North Macedonia’s old government partners set to renew coalition after snap elections

North Macedonia’s old government partners set to renew coalition after snap elections
Coalition expected to be formalised after August 4 when the first post-election parliament session will be held.
By Valentina Dimitrievska in Skopje July 29, 2020

North Macedonia’s old government coalition partners the Social Democrats (SDSM) and the ethnic Albanian Democratic Union for Integration (DUI) are set to form a new government coalition following the July 15 snap elections, local media reported on July 29.

The formalisation of the coalition will take place after August 4 when the first parliament session will be held, Albanian language daily Koha reported, quoting its sources.

The ruling SDSM gained a slim victory in the elections, with two more seats than the opposition conservative VMRO-DPMNE (46 versus 44). The biggest ethnic Albanian party, the DUI, led by Ali Ahmeti, has effectively been made kingmaker by the election, winning 15 seats in the 120-seat parliament  It says it wants the next prime minister to be an ethnic Albanian and has proposed former politician Naser Ziberi as its candidate.

Both the SDSM and VMRO-DPMNE claim they will manage to form the new cabinet following the elections, most likely in coalition with the DUI.

However, according to Koha, the SDSM, which participated in the election in coalition with ethnic Albanian party Besa, has reached a framework agreement to make a new government coalition with its previous partner the DUI as well as with the Democratic Party of Albanians (DPA), which has just one seat in the parliament, making a parliamentary majority of 62 deputies.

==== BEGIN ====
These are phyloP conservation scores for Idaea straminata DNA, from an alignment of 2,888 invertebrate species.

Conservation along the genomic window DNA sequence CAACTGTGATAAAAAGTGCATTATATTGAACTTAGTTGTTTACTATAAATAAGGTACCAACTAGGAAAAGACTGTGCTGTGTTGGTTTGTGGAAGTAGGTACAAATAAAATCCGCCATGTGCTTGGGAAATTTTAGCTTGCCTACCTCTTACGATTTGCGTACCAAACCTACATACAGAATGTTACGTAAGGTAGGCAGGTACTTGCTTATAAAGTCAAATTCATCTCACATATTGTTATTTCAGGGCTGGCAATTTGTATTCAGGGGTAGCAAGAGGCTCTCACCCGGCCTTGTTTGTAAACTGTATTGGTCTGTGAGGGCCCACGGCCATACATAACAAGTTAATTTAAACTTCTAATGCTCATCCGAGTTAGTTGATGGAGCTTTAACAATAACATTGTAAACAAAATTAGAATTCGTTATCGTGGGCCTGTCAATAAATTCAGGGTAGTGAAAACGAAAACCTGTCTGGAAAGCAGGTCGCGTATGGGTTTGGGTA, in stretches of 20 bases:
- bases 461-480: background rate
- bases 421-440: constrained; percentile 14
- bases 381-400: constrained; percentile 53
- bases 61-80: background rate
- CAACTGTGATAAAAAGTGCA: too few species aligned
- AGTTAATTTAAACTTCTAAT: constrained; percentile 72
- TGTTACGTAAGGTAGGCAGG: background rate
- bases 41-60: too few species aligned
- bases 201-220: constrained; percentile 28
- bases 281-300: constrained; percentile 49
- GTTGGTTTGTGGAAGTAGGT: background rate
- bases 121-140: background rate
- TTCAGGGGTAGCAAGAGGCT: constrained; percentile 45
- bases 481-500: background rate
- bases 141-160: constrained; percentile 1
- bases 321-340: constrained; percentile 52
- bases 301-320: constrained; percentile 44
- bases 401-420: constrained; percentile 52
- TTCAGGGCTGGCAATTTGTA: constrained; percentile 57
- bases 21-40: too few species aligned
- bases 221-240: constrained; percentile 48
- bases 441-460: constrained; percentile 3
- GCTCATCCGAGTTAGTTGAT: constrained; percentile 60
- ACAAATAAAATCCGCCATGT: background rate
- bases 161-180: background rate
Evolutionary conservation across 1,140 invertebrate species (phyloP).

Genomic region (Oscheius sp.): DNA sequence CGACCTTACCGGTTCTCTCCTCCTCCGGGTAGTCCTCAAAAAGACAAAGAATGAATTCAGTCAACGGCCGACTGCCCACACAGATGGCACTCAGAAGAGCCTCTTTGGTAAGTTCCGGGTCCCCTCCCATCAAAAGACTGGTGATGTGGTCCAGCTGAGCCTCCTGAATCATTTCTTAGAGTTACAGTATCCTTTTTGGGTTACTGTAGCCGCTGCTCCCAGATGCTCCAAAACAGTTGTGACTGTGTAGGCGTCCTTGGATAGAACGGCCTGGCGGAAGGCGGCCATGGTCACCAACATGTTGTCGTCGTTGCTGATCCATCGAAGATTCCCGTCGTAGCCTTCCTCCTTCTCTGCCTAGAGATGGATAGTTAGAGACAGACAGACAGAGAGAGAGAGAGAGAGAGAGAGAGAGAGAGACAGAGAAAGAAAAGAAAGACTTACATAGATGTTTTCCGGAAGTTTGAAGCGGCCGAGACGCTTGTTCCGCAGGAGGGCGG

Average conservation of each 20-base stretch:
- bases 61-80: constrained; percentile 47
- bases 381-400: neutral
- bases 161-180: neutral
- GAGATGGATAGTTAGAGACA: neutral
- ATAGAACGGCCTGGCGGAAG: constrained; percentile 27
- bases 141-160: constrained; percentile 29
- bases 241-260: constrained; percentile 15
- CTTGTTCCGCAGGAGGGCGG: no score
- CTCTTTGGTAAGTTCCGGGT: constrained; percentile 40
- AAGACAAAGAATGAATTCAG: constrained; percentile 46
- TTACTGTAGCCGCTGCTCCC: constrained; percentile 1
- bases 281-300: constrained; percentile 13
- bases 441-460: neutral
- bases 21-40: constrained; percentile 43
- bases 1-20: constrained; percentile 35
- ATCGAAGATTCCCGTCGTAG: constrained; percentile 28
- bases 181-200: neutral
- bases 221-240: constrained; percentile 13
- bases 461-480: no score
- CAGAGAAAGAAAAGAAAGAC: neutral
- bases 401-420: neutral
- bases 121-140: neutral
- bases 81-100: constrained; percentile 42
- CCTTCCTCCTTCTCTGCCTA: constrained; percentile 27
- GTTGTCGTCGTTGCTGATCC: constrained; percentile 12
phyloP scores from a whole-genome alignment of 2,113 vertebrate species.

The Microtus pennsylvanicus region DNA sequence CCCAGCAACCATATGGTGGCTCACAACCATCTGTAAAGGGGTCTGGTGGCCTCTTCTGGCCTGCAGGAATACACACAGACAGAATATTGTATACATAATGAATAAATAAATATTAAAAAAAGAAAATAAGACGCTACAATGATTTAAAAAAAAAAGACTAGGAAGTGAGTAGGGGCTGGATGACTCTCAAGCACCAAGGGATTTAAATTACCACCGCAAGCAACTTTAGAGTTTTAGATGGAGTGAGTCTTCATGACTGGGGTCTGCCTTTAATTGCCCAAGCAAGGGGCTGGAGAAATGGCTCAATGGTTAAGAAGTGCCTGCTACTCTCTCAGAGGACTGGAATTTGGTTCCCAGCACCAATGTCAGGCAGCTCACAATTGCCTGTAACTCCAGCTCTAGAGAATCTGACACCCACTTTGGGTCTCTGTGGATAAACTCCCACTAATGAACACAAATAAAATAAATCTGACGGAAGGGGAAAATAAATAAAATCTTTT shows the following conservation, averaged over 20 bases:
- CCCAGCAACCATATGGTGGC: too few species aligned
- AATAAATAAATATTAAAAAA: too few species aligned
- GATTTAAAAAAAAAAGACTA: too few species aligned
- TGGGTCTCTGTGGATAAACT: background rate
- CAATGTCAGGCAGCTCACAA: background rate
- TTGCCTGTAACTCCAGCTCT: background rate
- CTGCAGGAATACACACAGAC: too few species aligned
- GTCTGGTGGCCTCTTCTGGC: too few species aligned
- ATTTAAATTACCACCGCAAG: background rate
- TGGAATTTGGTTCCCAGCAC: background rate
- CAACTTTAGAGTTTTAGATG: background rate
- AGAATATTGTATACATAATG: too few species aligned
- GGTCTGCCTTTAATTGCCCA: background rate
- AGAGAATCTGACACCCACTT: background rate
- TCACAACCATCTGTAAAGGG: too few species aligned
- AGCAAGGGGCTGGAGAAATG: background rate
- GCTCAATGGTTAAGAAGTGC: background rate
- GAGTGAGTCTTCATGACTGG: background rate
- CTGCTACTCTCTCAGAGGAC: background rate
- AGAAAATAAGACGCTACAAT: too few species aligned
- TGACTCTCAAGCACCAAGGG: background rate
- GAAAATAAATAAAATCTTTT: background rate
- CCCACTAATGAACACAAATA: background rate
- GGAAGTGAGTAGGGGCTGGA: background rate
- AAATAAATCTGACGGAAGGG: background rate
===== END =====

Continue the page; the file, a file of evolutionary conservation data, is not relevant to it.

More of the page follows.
Koha reported unofficial information that according to the agreement between the parties, the prime minister position will be rotating, three years for the SDSM and one year for the DUI.

The new coalition will mean that the country will stay firmly on its EU path and continue with EU-related reforms, as well as sticking to the implementation of previously reached key political deals – the Prespa name deal with Greece, the Friendship Treaty with Bulgaria and the Tirana Platform which relates to ethnic Albanian political demands.

How the discussions with the DUI will develop is still uncertain as earlier this month Ahmeti was summoned for questioning at The Hague-based war crime court for his role in the militant group Kosovo Liberation Army (KLA).

Ahmeti is the first politician from North Macedonia to be summoned by The Hague-based court. After the Kosovan war, Ahmeti was a leader of the KLA’s wing in Macedonia, the National Liberation Army (NLA) that launched a conflict in 2001 fighting with the Macedonian army and police.

The conflict ended with the Ohrid agreement giving ethnic Albanians bigger involvement in institutions and more rights.

The hacker group AnonOpsMKD, which claimed that it attacked news aggregator on North Macedonia’s election day, warned of “chaos” in the country if parties allow the appointment of an ethnic Albanian prime minister.